But American media's biggest failing is in what it doesn't cover. What is going on that we don't know about? We may never know what stories have been missed, but there are at least four major areas that have been seriously under-reported in recent years:
1. Climate change. This will affect just about every human endeavor in the decades ahead: the water we drink, the air we breathe, the food we eat, the way we build and maintain our homes and the way we transport people. We should be doing more to mitigate the changes ahead. Getting factual information would help.
2. Income inequality. We're truly becoming "two Americas." If we're to re-establish a viable middle class in America, we need to make sound decisions that restore the promise of a brighter future for those who are sliding in the wrong direction. We need accurate information to make those deciions.
3. Our crumbling infrastructure. How long can we expect our roads, sewers, water systems, electrical grids and buildings to last without proper maintenance?
4. Our corporate government. Virtually unregulated campaign contributions. ALEC. Revolving doors. Lobbyists. Corporate personhood. Is there any doubt who really runs this country?
Part of the problem lies with us, the consumers of news. Generally speaking, we're not discriminating enough. That feeds into the notion that the media are simply giving us what we want. Most of us only absorb "news" that is in alignment with our beliefs. Rather, we should be seeking out contrary views and challenging those beliefs. Where does this "news" come from? Is it credible?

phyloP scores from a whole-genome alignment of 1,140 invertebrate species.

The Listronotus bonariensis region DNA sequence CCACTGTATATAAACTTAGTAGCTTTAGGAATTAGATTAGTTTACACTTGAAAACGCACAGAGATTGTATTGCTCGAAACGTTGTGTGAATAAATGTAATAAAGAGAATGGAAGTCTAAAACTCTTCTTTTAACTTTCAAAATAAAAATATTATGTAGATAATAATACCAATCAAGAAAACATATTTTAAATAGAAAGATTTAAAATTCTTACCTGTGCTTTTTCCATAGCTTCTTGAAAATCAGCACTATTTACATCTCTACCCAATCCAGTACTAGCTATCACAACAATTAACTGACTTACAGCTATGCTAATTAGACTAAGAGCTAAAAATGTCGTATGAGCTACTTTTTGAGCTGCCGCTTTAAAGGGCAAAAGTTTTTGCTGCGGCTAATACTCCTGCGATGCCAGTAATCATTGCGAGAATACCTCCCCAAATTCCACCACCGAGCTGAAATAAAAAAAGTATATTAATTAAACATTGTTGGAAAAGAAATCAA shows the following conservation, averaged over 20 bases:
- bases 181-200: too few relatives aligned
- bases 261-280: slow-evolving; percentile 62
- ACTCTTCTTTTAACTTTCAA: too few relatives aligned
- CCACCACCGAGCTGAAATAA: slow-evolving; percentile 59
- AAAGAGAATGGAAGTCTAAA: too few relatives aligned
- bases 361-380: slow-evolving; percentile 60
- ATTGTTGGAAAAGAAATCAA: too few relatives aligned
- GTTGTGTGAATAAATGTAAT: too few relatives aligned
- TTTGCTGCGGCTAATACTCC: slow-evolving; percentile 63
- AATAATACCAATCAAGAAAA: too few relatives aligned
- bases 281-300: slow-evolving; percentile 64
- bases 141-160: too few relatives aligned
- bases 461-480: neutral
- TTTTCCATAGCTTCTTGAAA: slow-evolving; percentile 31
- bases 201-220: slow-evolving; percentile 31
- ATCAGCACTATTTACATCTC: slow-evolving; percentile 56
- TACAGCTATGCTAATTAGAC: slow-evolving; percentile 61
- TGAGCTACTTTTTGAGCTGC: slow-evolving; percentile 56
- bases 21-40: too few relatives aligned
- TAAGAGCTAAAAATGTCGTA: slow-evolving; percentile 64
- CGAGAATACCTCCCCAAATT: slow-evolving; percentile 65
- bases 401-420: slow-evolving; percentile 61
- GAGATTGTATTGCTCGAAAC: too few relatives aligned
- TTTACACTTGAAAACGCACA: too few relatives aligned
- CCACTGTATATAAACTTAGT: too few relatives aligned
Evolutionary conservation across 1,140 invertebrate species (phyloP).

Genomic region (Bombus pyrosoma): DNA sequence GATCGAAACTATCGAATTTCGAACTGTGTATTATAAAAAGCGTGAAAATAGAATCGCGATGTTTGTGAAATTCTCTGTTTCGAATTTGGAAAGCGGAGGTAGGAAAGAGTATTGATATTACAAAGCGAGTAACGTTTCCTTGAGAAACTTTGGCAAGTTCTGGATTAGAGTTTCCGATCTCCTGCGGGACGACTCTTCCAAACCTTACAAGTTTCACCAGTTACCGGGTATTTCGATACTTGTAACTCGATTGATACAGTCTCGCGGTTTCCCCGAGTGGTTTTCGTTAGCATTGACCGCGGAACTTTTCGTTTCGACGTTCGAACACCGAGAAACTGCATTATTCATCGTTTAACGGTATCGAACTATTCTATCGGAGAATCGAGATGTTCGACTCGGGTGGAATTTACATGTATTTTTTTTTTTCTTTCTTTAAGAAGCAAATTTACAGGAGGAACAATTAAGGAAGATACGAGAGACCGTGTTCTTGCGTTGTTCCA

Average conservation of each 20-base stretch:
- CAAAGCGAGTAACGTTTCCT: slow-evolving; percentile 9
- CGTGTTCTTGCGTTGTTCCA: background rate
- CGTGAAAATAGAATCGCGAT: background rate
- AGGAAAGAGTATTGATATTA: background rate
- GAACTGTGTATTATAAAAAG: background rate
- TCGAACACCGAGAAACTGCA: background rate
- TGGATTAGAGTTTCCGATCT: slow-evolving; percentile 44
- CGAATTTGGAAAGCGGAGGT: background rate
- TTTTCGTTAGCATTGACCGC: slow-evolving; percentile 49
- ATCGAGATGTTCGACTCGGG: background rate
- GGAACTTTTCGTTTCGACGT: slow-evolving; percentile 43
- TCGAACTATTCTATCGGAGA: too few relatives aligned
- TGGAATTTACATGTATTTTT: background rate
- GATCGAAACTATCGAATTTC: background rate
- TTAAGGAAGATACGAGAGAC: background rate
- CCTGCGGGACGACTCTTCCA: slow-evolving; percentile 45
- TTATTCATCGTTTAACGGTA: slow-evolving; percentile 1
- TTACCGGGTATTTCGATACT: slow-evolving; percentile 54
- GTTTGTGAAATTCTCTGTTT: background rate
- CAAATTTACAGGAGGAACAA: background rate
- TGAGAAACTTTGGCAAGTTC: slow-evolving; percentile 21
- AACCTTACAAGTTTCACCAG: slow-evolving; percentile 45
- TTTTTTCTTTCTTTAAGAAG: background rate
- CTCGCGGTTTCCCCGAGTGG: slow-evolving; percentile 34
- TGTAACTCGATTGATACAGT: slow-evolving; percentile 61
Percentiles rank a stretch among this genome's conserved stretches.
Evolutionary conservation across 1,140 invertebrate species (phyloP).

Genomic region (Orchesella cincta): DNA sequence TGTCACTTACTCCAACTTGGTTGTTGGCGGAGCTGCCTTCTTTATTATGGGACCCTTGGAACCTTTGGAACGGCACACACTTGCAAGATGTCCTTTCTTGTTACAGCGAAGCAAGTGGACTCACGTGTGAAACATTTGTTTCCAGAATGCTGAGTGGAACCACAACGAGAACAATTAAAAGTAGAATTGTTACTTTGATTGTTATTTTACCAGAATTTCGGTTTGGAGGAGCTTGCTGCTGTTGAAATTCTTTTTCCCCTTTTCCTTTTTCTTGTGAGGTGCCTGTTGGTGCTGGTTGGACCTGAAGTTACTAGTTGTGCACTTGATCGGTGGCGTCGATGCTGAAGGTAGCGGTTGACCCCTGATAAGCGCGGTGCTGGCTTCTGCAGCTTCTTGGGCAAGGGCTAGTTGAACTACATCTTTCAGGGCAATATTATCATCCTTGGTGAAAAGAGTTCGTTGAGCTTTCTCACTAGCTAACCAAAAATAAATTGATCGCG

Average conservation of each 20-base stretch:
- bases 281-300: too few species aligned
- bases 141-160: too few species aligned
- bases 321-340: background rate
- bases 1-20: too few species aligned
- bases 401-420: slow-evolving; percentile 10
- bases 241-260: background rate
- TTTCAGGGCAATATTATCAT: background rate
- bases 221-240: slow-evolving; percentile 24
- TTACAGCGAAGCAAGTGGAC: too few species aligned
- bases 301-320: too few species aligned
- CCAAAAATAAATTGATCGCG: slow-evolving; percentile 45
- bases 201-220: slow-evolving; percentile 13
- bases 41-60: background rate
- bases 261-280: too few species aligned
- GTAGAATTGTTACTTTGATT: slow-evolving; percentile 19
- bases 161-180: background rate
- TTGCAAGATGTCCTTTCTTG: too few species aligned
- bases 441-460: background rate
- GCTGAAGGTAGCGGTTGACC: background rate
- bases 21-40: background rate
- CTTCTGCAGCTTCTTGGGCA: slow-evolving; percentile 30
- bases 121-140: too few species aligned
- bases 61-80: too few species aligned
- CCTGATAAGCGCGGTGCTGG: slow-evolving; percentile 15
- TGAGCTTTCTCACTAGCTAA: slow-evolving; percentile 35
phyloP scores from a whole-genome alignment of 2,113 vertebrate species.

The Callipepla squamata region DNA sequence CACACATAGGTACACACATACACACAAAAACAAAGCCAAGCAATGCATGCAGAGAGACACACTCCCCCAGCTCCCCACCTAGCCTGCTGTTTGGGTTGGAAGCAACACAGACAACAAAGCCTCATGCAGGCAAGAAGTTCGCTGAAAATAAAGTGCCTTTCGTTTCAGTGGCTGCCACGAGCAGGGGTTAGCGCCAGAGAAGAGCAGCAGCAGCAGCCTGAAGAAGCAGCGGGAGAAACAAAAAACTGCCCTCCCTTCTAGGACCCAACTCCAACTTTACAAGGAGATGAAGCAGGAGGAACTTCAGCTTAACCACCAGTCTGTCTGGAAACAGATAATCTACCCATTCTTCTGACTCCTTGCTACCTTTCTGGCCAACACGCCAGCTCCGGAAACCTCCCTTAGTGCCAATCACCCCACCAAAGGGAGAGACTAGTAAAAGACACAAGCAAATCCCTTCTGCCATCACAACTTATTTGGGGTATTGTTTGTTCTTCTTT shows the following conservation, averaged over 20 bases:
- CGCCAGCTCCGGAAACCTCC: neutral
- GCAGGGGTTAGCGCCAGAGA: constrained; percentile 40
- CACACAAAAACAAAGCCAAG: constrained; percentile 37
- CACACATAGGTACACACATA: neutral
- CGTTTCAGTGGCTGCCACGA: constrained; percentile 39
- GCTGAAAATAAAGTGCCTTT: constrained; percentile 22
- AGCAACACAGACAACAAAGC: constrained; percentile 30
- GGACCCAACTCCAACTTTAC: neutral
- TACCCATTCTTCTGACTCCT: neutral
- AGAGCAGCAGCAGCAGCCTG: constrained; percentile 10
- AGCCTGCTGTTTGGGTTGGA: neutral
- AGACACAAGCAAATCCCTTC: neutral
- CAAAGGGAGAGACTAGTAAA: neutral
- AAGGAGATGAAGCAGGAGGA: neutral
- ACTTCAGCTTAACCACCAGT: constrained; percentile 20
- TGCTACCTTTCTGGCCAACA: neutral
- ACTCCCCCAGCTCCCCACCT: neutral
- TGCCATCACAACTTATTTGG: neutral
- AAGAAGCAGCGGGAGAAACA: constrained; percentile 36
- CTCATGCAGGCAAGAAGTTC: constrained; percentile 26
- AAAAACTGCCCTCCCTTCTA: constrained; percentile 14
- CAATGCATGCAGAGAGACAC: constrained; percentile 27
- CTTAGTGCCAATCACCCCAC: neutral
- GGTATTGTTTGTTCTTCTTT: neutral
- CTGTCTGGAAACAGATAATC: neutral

I'm of the generation that still reads a daily newspaper on newsprint and it's the paper where I worked for a quarter century, The Des Moines Register. It's still a fine paper, but it operates with about half the number of employees it had when I started there, has outsourced its business and circulation operations (as far as its customers are concerned) to Wisconsin and Oklahoma, continues a decades-long trend of declining circulation and siphons its profits out-of-state. Like most newspapers, it continues its delusional drive to attract young readers and still hasn't figured out how to make money with its on-line product.
The only other print publication I read with regularity is Rolling Stone, which offers an eclectic coverage blend of the contemporary music and entertainment scenes and cultural issues while offering in-depth reporting on the environment, politics, business and social justice. Matt Taibbi's coverage of Wall Street and its perverse relationship with the federal government and Bill McKibben's environmental reporting stand out.
On TV, I prefer the PBS News Hour, Bill Moyers and many other PBS programs, like Frontline. Bob Shieffer does a good job on CBS on Sunday mornings and Charlie Rose heads a solid crew on CBS news on weekday mornings. I'm fond of Melissa Harris-Perry on MSNBC and look forward to seeing what media critic Howard Kurtz comes up with on Fox News now that he's bolted from CNN's Reliable Sources.
There are too many time-critical issues in these modern times to be bogged down by the mundane. You owe it to yourself and future generations to be well-informed. Unfortunately, that's a much more difficult task than it should be. Good luck.